Wednesday, February 6, 2013
Ashi Dorji Wangmo Wangchuck's "Treasures of the Thunder Dragon": Book Review
As a subject herself, now a queen, she tells her own story in part one. Born in 1955 in a house near Punakha high atop a ridge sheltering a village, from a distinguished family, she was among the first students to be sent off to India as the kingdom began to prepare leaders for the modernization needed. China's invasion of Tibet cut off that land from its southern partner in trade and affinity; India pushed into the Himalayas to counter Pakistani and Communist pressure, but appeared a more benign host by comparison. She reflects: "It was hard to imagine that we had grown up in a world without cars and without cars and motor roads, electricity, banks, postal services or currency notes." (60) Her husband spearheaded the changes, which have accelerated markedly in the period she wrote her 2006 account. (If you have studied other materials on Bhutan, you will also sense a diplomatic reserve or careful non-inclusion of any controversial topics or situations in the land of her reign.)
She then follows her fellow citizens down some of the rugged trails where (as of 2006 in rapidly altering infrastructure bent on more networks electronic and paved) most Bhutanese still live, eking out a living as farmers, traders, or herders. I particularly liked her account of how her rheumatism was cured by the hot springs at Dunmang, and the culture around these unsurprisingly popular attractions, for a few trekkers and many locals.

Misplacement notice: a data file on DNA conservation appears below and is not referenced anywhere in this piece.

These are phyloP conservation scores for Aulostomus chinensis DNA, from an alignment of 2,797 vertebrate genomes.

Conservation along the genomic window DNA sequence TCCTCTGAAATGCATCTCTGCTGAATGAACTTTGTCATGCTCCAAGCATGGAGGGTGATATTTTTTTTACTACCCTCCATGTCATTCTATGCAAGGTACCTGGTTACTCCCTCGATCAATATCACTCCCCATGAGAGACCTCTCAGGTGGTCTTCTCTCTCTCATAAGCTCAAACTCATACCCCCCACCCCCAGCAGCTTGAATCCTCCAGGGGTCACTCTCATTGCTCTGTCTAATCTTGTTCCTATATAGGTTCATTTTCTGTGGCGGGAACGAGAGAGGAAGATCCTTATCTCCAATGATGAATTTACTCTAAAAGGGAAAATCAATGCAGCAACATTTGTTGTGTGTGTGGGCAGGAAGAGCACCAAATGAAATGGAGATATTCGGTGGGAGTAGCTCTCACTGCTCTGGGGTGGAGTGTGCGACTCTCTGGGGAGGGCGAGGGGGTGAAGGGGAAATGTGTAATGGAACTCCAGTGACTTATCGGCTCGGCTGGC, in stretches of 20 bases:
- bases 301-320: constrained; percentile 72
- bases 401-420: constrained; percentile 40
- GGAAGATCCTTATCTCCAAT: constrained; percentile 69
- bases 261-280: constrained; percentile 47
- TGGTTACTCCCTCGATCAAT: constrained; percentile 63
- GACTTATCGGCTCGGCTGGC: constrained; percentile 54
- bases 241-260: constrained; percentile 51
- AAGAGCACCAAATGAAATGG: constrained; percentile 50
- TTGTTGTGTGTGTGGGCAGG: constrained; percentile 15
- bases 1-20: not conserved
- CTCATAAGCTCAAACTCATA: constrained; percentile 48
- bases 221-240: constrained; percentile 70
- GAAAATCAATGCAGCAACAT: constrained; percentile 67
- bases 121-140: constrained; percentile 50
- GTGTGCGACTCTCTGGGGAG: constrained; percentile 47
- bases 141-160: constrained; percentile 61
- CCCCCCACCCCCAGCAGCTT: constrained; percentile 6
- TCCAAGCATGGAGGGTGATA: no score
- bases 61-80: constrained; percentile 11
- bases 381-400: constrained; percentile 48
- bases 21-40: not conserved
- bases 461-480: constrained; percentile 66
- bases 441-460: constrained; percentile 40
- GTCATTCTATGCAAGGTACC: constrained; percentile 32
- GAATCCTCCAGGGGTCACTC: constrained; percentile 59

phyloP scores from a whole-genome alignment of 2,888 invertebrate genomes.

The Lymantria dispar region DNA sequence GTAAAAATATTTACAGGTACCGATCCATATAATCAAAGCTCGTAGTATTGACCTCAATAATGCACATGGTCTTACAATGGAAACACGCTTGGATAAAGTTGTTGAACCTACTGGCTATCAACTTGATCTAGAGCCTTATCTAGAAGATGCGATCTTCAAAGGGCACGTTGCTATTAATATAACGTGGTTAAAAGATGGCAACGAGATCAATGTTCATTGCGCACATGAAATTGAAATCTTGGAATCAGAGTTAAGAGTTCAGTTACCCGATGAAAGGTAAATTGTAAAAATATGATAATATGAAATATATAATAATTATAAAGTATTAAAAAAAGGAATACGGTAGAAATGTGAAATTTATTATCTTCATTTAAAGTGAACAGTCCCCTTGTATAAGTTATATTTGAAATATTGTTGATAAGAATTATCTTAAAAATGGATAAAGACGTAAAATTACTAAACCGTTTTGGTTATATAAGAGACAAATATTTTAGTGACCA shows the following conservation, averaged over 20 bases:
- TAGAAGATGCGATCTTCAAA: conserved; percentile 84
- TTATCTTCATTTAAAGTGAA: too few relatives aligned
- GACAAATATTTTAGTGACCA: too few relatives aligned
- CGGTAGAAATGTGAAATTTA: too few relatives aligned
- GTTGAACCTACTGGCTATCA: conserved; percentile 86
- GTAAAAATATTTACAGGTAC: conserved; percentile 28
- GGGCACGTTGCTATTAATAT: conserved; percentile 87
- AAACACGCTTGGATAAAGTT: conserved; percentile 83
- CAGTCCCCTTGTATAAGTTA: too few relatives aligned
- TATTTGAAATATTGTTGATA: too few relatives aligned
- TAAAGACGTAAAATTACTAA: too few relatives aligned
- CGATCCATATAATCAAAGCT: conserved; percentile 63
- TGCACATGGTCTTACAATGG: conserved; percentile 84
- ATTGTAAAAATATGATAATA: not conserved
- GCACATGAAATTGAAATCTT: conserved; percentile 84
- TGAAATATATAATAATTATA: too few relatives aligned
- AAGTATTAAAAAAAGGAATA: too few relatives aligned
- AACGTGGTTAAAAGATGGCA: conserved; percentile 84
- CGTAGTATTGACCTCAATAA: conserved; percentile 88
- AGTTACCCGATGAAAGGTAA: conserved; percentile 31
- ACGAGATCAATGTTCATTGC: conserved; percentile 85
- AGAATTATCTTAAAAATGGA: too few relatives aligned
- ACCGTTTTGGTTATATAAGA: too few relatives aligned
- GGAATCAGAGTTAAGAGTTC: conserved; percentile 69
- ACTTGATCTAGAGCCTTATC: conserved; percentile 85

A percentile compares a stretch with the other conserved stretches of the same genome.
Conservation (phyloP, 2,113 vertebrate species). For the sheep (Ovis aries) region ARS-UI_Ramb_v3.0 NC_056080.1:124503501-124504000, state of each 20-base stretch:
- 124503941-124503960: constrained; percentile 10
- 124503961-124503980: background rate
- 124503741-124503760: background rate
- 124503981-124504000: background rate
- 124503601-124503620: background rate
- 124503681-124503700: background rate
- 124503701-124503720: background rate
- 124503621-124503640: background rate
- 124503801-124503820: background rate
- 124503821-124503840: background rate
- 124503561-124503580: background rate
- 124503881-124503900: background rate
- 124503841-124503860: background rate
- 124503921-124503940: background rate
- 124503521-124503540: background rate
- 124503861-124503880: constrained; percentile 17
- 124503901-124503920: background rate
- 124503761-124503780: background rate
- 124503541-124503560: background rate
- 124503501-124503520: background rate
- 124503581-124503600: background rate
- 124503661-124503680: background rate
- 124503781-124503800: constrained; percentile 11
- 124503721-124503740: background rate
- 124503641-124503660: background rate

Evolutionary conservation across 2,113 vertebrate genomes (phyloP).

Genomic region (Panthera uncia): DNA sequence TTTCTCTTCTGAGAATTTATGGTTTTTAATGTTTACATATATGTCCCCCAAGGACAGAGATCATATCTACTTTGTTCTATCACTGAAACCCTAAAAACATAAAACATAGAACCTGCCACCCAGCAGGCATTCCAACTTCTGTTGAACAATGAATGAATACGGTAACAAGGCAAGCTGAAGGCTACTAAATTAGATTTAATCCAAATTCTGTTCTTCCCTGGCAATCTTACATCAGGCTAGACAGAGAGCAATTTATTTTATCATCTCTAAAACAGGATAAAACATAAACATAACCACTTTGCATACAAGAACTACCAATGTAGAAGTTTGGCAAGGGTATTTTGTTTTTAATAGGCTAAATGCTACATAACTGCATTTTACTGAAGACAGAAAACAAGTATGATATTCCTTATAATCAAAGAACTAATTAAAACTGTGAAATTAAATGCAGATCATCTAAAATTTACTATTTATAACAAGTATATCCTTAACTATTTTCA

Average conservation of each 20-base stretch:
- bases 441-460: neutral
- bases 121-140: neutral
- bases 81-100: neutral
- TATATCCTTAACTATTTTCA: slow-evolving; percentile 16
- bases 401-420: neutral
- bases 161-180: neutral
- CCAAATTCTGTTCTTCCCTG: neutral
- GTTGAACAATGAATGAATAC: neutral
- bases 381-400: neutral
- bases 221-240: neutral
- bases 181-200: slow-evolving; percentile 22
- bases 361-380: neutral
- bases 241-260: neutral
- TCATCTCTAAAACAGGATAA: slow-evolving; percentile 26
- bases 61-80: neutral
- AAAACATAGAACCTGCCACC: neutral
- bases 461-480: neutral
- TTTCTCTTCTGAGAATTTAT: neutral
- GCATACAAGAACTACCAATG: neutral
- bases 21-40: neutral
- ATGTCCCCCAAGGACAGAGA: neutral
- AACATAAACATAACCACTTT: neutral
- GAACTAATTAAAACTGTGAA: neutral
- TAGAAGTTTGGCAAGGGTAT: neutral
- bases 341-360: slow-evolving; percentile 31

The sacred landscapes beloved by those Buddhists who live within them gain insight. The region near her place of birth, where the Divine Madman Drukpa Kinlay lived, represents with the path to Hokotsho Lake a holy, now untouched place. Rangtse Ney in the south hosts pristine caves; Gom Kora to the east has a "tsechu" (three day on the tenth day of the month) festival in honor of the founding guru of the national faith, Guru Padmasambhava. "Dapa" wooden bowls are prized from this Tashi Yangtse district. In the Royal Manas national park (24% of the country is protected), old forests survive on the Indian border (about two-thirds of Bhutan will be sustained as arboreal cover).
Two apparent testimonies to reincarnation follow, and then a tour of the strategic "dzong" monastic fortresses, and the "chorten" stupas that sadly, she reports, are increasingly vandalized for their relics. She rallied her Tarayana Foundation to coordinate civilian assistance to aid the successful 2003 victory of the national army, with the participation in battle of her husband and son, to oust Indian separatist rebels from their guerrilla bases in Bhutan. Eleven soldiers in the royal ranks were killed, and few on the opposing side in a careful conflict that minimized bloodshed. Under her impetus, a memorial series of 108 chortens were erected in tribute--to all lives lost--atop the pass at Dochu La.